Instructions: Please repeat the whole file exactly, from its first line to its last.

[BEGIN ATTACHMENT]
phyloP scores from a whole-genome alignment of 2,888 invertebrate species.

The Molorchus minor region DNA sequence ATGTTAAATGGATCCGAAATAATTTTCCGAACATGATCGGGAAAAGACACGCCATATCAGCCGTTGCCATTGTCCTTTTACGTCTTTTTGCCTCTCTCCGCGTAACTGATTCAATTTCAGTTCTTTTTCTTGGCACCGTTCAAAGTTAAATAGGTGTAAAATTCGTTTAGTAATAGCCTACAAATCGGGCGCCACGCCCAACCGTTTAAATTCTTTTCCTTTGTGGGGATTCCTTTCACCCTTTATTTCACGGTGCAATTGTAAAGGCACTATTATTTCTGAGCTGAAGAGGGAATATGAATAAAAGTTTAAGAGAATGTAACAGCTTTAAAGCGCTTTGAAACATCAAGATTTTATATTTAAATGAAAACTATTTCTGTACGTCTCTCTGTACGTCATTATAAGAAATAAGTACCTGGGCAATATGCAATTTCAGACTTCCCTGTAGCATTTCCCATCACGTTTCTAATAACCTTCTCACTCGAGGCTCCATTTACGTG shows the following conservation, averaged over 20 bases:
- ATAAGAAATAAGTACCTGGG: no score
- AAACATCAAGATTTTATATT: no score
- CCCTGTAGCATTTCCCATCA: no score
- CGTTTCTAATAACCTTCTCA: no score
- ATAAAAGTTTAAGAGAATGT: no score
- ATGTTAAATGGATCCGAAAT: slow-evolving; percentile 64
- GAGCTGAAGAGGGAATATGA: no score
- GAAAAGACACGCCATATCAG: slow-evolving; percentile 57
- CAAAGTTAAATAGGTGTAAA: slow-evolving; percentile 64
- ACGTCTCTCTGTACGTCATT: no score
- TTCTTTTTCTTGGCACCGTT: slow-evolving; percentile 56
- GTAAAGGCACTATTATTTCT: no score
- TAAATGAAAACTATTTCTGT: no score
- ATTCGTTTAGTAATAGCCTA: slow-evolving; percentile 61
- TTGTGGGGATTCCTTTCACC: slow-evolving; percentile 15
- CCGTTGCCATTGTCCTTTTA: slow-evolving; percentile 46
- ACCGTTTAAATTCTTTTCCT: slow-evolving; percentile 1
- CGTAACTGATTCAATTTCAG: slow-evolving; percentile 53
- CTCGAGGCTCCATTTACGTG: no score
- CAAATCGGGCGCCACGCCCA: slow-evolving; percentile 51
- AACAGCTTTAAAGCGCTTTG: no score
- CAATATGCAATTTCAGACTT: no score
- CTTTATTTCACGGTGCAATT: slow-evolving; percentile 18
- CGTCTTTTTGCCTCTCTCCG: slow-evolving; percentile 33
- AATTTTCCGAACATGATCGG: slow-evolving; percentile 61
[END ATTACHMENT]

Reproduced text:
phyloP scores from a whole-genome alignment of 2,888 invertebrate species.

The Molorchus minor region DNA sequence ATGTTAAATGGATCCGAAATAATTTTCCGAACATGATCGGGAAAAGACACGCCATATCAGCCGTTGCCATTGTCCTTTTACGTCTTTTTGCCTCTCTCCGCGTAACTGATTCAATTTCAGTTCTTTTTCTTGGCACCGTTCAAAGTTAAATAGGTGTAAAATTCGTTTAGTAATAGCCTACAAATCGGGCGCCACGCCCAACCGTTTAAATTCTTTTCCTTTGTGGGGATTCCTTTCACCCTTTATTTCACGGTGCAATTGTAAAGGCACTATTATTTCTGAGCTGAAGAGGGAATATGAATAAAAGTTTAAGAGAATGTAACAGCTTTAAAGCGCTTTGAAACATCAAGATTTTATATTTAAATGAAAACTATTTCTGTACGTCTCTCTGTACGTCATTATAAGAAATAAGTACCTGGGCAATATGCAATTTCAGACTTCCCTGTAGCATTTCCCATCACGTTTCTAATAACCTTCTCACTCGAGGCTCCATTTACGTG shows the following conservation, averaged over 20 bases:
- ATAAGAAATAAGTACCTGGG: no score
- AAACATCAAGATTTTATATT: no score
- CCCTGTAGCATTTCCCATCA: no score
- CGTTTCTAATAACCTTCTCA: no score
- ATAAAAGTTTAAGAGAATGT: no score
- ATGTTAAATGGATCCGAAAT: slow-evolving; percentile 64
- GAGCTGAAGAGGGAATATGA: no score
- GAAAAGACACGCCATATCAG: slow-evolving; percentile 57
- CAAAGTTAAATAGGTGTAAA: slow-evolving; percentile 64
- ACGTCTCTCTGTACGTCATT: no score
- TTCTTTTTCTTGGCACCGTT: slow-evolving; percentile 56
- GTAAAGGCACTATTATTTCT: no score
- TAAATGAAAACTATTTCTGT: no score
- ATTCGTTTAGTAATAGCCTA: slow-evolving; percentile 61
- TTGTGGGGATTCCTTTCACC: slow-evolving; percentile 15
- CCGTTGCCATTGTCCTTTTA: slow-evolving; percentile 46
- ACCGTTTAAATTCTTTTCCT: slow-evolving; percentile 1
- CGTAACTGATTCAATTTCAG: slow-evolving; percentile 53
- CTCGAGGCTCCATTTACGTG: no score
- CAAATCGGGCGCCACGCCCA: slow-evolving; percentile 51
- AACAGCTTTAAAGCGCTTTG: no score
- CAATATGCAATTTCAGACTT: no score
- CTTTATTTCACGGTGCAATT: slow-evolving; percentile 18
- CGTCTTTTTGCCTCTCTCCG: slow-evolving; percentile 33
- AATTTTCCGAACATGATCGG: slow-evolving; percentile 61